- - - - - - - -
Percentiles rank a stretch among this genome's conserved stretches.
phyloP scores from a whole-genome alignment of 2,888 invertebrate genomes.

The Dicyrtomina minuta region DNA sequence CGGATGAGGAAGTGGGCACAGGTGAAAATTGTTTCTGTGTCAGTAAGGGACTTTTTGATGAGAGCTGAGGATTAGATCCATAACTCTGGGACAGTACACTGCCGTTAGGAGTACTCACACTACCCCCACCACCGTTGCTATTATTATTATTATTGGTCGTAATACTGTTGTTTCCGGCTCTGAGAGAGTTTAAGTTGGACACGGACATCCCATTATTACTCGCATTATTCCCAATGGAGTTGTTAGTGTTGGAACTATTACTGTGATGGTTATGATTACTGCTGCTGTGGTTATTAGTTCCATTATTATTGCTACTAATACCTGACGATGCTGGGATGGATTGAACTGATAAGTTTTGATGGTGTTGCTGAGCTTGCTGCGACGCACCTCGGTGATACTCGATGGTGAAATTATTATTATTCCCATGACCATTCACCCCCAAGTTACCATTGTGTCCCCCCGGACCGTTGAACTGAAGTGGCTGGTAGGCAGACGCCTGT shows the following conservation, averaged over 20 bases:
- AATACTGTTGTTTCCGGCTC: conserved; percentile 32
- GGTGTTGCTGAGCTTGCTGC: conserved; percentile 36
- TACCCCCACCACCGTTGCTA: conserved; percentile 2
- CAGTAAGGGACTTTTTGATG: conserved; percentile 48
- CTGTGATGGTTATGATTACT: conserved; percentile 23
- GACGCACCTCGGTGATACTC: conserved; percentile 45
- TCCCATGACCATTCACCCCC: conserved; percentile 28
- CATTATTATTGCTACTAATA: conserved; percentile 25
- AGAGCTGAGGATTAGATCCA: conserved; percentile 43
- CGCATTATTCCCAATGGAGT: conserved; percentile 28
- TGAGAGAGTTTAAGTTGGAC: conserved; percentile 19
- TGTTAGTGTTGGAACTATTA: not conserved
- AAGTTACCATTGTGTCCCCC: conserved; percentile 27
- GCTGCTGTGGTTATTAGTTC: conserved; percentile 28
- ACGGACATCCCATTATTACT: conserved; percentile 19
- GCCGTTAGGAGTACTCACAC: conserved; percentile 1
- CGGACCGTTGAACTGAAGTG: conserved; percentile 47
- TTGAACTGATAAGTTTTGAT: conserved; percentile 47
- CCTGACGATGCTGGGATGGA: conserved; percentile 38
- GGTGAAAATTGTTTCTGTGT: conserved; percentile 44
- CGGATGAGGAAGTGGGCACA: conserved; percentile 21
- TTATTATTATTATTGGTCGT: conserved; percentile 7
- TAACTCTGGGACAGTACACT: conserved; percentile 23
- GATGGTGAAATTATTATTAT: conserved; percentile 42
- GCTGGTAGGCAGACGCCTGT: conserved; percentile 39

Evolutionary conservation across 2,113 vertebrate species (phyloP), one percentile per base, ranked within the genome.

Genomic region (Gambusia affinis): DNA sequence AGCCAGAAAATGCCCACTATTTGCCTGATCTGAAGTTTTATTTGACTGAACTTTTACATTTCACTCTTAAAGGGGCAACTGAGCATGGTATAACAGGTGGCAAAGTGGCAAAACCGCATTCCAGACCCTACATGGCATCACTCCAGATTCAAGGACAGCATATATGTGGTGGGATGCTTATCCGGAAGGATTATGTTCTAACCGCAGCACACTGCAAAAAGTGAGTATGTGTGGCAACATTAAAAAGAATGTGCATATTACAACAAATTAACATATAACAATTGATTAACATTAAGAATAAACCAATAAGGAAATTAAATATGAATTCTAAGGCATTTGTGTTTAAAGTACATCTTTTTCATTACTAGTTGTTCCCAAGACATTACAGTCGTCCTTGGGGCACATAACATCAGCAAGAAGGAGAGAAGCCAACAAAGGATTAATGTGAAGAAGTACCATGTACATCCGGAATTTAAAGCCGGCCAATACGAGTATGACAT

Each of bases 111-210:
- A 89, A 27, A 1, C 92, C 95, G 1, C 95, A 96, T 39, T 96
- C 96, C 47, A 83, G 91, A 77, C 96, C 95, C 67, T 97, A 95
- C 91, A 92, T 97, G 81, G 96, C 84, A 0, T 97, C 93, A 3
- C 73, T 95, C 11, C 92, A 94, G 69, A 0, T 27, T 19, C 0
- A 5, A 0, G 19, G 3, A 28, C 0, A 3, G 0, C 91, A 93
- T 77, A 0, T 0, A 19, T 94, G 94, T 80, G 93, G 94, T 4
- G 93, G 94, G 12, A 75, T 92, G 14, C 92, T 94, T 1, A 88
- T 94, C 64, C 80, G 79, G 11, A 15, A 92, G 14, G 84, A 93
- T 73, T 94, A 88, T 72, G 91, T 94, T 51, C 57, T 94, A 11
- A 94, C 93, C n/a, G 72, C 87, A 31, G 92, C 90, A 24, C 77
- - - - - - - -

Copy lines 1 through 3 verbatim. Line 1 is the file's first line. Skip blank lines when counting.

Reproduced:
Percentiles rank a stretch among this genome's conserved stretches.
phyloP scores from a whole-genome alignment of 2,888 invertebrate genomes.

The Dicyrtomina minuta region DNA sequence CGGATGAGGAAGTGGGCACAGGTGAAAATTGTTTCTGTGTCAGTAAGGGACTTTTTGATGAGAGCTGAGGATTAGATCCATAACTCTGGGACAGTACACTGCCGTTAGGAGTACTCACACTACCCCCACCACCGTTGCTATTATTATTATTATTGGTCGTAATACTGTTGTTTCCGGCTCTGAGAGAGTTTAAGTTGGACACGGACATCCCATTATTACTCGCATTATTCCCAATGGAGTTGTTAGTGTTGGAACTATTACTGTGATGGTTATGATTACTGCTGCTGTGGTTATTAGTTCCATTATTATTGCTACTAATACCTGACGATGCTGGGATGGATTGAACTGATAAGTTTTGATGGTGTTGCTGAGCTTGCTGCGACGCACCTCGGTGATACTCGATGGTGAAATTATTATTATTCCCATGACCATTCACCCCCAAGTTACCATTGTGTCCCCCCGGACCGTTGAACTGAAGTGGCTGGTAGGCAGACGCCTGT shows the following conservation, averaged over 20 bases: